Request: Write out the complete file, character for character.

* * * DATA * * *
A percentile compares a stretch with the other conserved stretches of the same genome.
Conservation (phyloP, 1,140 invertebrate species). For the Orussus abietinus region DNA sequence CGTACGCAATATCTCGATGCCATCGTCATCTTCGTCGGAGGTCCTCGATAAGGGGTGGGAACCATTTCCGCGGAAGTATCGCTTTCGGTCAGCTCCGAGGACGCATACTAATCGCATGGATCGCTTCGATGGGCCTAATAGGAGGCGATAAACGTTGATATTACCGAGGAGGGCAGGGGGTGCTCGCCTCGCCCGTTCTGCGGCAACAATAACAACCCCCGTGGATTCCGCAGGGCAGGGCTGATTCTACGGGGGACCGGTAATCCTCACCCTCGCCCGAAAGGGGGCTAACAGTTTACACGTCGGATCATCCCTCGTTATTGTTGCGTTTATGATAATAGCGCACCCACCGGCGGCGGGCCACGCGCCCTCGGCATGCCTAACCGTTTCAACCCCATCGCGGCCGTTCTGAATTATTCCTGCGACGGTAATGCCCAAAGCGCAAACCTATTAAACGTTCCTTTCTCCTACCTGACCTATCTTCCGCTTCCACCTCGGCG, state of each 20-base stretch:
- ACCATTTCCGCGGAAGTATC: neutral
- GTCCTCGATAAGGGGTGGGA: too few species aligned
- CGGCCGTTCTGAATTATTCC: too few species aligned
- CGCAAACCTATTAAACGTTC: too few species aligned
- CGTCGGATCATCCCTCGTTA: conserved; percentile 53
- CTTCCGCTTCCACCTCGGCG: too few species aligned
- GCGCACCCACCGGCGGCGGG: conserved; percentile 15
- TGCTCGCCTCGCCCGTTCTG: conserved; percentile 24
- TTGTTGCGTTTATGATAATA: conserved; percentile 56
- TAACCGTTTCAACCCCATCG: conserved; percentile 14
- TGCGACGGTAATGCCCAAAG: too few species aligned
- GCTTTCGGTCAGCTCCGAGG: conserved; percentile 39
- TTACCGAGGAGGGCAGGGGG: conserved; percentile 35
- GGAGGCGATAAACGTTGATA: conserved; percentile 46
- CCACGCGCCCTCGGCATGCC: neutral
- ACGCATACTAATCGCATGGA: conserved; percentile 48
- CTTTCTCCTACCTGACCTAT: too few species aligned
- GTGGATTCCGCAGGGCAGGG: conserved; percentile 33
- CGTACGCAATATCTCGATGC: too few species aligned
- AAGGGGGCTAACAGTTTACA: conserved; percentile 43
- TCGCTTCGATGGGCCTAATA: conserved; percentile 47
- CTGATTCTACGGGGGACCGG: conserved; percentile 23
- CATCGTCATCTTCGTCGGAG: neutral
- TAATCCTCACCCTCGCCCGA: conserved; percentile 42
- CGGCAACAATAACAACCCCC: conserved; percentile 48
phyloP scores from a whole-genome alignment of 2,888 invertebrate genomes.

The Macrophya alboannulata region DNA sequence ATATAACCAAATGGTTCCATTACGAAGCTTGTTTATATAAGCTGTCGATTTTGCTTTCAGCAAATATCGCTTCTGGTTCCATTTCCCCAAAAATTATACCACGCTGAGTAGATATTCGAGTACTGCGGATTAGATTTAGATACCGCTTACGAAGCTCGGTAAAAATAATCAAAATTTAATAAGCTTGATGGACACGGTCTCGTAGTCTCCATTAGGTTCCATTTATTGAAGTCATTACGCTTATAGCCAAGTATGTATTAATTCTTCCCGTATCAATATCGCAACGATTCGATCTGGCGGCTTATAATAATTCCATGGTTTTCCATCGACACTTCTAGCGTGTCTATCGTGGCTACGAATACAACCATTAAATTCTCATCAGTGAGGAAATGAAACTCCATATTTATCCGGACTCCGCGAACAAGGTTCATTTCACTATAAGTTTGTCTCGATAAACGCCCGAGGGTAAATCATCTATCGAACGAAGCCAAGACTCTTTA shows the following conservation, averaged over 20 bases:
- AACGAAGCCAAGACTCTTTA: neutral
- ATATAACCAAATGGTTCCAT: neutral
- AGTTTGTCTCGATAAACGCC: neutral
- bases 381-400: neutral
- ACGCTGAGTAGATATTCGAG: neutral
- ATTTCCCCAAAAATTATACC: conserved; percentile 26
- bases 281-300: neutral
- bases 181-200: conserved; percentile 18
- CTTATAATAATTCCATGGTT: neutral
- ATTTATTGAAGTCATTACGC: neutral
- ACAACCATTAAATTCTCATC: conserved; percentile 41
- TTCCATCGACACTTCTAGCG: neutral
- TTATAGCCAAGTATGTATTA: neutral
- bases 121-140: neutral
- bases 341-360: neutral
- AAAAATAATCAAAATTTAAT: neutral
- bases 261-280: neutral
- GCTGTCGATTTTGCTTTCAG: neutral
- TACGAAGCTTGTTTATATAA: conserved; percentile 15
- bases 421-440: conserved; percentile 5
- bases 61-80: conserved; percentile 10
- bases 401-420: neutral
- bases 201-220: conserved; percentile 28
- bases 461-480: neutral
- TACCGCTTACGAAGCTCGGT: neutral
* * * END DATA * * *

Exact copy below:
A percentile compares a stretch with the other conserved stretches of the same genome.
Conservation (phyloP, 1,140 invertebrate species). For the Orussus abietinus region DNA sequence CGTACGCAATATCTCGATGCCATCGTCATCTTCGTCGGAGGTCCTCGATAAGGGGTGGGAACCATTTCCGCGGAAGTATCGCTTTCGGTCAGCTCCGAGGACGCATACTAATCGCATGGATCGCTTCGATGGGCCTAATAGGAGGCGATAAACGTTGATATTACCGAGGAGGGCAGGGGGTGCTCGCCTCGCCCGTTCTGCGGCAACAATAACAACCCCCGTGGATTCCGCAGGGCAGGGCTGATTCTACGGGGGACCGGTAATCCTCACCCTCGCCCGAAAGGGGGCTAACAGTTTACACGTCGGATCATCCCTCGTTATTGTTGCGTTTATGATAATAGCGCACCCACCGGCGGCGGGCCACGCGCCCTCGGCATGCCTAACCGTTTCAACCCCATCGCGGCCGTTCTGAATTATTCCTGCGACGGTAATGCCCAAAGCGCAAACCTATTAAACGTTCCTTTCTCCTACCTGACCTATCTTCCGCTTCCACCTCGGCG, state of each 20-base stretch:
- ACCATTTCCGCGGAAGTATC: neutral
- GTCCTCGATAAGGGGTGGGA: too few species aligned
- CGGCCGTTCTGAATTATTCC: too few species aligned
- CGCAAACCTATTAAACGTTC: too few species aligned
- CGTCGGATCATCCCTCGTTA: conserved; percentile 53
- CTTCCGCTTCCACCTCGGCG: too few species aligned
- GCGCACCCACCGGCGGCGGG: conserved; percentile 15
- TGCTCGCCTCGCCCGTTCTG: conserved; percentile 24
- TTGTTGCGTTTATGATAATA: conserved; percentile 56
- TAACCGTTTCAACCCCATCG: conserved; percentile 14
- TGCGACGGTAATGCCCAAAG: too few species aligned
- GCTTTCGGTCAGCTCCGAGG: conserved; percentile 39
- TTACCGAGGAGGGCAGGGGG: conserved; percentile 35
- GGAGGCGATAAACGTTGATA: conserved; percentile 46
- CCACGCGCCCTCGGCATGCC: neutral
- ACGCATACTAATCGCATGGA: conserved; percentile 48
- CTTTCTCCTACCTGACCTAT: too few species aligned
- GTGGATTCCGCAGGGCAGGG: conserved; percentile 33
- CGTACGCAATATCTCGATGC: too few species aligned
- AAGGGGGCTAACAGTTTACA: conserved; percentile 43
- TCGCTTCGATGGGCCTAATA: conserved; percentile 47
- CTGATTCTACGGGGGACCGG: conserved; percentile 23
- CATCGTCATCTTCGTCGGAG: neutral
- TAATCCTCACCCTCGCCCGA: conserved; percentile 42
- CGGCAACAATAACAACCCCC: conserved; percentile 48
phyloP scores from a whole-genome alignment of 2,888 invertebrate genomes.

The Macrophya alboannulata region DNA sequence ATATAACCAAATGGTTCCATTACGAAGCTTGTTTATATAAGCTGTCGATTTTGCTTTCAGCAAATATCGCTTCTGGTTCCATTTCCCCAAAAATTATACCACGCTGAGTAGATATTCGAGTACTGCGGATTAGATTTAGATACCGCTTACGAAGCTCGGTAAAAATAATCAAAATTTAATAAGCTTGATGGACACGGTCTCGTAGTCTCCATTAGGTTCCATTTATTGAAGTCATTACGCTTATAGCCAAGTATGTATTAATTCTTCCCGTATCAATATCGCAACGATTCGATCTGGCGGCTTATAATAATTCCATGGTTTTCCATCGACACTTCTAGCGTGTCTATCGTGGCTACGAATACAACCATTAAATTCTCATCAGTGAGGAAATGAAACTCCATATTTATCCGGACTCCGCGAACAAGGTTCATTTCACTATAAGTTTGTCTCGATAAACGCCCGAGGGTAAATCATCTATCGAACGAAGCCAAGACTCTTTA shows the following conservation, averaged over 20 bases:
- AACGAAGCCAAGACTCTTTA: neutral
- ATATAACCAAATGGTTCCAT: neutral
- AGTTTGTCTCGATAAACGCC: neutral
- bases 381-400: neutral
- ACGCTGAGTAGATATTCGAG: neutral
- ATTTCCCCAAAAATTATACC: conserved; percentile 26
- bases 281-300: neutral
- bases 181-200: conserved; percentile 18
- CTTATAATAATTCCATGGTT: neutral
- ATTTATTGAAGTCATTACGC: neutral
- ACAACCATTAAATTCTCATC: conserved; percentile 41
- TTCCATCGACACTTCTAGCG: neutral
- TTATAGCCAAGTATGTATTA: neutral
- bases 121-140: neutral
- bases 341-360: neutral
- AAAAATAATCAAAATTTAAT: neutral
- bases 261-280: neutral
- GCTGTCGATTTTGCTTTCAG: neutral
- TACGAAGCTTGTTTATATAA: conserved; percentile 15
- bases 421-440: conserved; percentile 5
- bases 61-80: conserved; percentile 10
- bases 401-420: neutral
- bases 201-220: conserved; percentile 28
- bases 461-480: neutral
- TACCGCTTACGAAGCTCGGT: neutral